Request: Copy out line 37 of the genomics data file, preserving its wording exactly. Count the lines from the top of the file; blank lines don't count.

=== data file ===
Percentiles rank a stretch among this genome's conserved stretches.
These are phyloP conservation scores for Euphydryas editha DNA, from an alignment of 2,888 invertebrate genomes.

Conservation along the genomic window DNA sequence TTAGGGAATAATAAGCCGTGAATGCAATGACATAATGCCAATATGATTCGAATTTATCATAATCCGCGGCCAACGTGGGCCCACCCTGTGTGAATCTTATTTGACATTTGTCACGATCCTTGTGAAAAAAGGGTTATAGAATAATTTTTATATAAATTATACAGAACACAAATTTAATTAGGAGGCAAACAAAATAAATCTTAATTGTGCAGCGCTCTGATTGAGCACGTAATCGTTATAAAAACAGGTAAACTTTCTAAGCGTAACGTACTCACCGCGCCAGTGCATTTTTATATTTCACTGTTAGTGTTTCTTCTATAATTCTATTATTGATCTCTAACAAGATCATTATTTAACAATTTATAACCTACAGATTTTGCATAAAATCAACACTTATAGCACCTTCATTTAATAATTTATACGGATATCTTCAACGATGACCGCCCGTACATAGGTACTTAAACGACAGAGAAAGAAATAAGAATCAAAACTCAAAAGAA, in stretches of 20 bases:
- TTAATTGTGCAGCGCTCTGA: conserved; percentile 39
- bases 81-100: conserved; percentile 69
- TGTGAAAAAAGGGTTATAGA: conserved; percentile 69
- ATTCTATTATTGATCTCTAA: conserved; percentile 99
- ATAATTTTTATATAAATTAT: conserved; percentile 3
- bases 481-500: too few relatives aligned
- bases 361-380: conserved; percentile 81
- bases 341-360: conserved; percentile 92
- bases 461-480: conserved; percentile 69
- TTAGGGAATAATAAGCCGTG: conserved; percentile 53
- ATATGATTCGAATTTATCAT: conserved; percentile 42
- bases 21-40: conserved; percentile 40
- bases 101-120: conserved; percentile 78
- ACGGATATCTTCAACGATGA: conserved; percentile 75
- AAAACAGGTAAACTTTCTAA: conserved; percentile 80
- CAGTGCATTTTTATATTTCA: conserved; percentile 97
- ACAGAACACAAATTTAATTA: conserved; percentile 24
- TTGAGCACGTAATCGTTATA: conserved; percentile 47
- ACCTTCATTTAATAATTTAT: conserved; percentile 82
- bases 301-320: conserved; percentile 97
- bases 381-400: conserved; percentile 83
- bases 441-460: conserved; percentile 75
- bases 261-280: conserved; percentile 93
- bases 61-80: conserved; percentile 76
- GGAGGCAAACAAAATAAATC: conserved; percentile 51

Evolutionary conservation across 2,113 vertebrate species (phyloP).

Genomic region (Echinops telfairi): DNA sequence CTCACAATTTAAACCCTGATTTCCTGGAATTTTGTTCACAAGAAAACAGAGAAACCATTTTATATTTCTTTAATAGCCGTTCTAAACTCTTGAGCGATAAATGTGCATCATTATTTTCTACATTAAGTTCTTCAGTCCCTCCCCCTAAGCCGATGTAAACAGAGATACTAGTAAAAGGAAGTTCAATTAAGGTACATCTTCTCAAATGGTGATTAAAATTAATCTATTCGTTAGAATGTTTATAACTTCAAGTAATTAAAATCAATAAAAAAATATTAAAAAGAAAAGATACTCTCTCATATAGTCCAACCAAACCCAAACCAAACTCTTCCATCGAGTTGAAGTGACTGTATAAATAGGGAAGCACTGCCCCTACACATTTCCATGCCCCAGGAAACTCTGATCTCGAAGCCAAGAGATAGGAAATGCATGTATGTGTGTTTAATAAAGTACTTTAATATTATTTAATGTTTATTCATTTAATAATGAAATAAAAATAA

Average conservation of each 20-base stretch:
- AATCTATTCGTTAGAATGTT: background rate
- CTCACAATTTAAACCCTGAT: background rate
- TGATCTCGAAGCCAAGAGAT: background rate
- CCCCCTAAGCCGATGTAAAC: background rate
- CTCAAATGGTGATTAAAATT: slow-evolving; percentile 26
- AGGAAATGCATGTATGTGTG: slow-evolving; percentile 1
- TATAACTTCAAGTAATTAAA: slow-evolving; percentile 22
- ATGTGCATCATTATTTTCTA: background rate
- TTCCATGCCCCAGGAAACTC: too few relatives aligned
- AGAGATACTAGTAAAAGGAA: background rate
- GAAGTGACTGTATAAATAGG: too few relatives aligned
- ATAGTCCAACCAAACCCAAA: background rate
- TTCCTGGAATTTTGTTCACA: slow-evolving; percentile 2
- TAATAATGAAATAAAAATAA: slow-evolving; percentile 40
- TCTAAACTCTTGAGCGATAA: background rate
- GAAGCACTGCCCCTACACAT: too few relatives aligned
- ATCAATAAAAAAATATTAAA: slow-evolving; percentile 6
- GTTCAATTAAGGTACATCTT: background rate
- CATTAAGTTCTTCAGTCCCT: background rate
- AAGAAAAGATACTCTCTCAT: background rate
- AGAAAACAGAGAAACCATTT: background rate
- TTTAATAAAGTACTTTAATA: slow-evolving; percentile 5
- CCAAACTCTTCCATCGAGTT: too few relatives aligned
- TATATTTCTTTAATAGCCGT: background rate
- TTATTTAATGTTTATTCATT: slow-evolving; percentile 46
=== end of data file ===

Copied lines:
- AGGAAATGCATGTATGTGTG: slow-evolving; percentile 1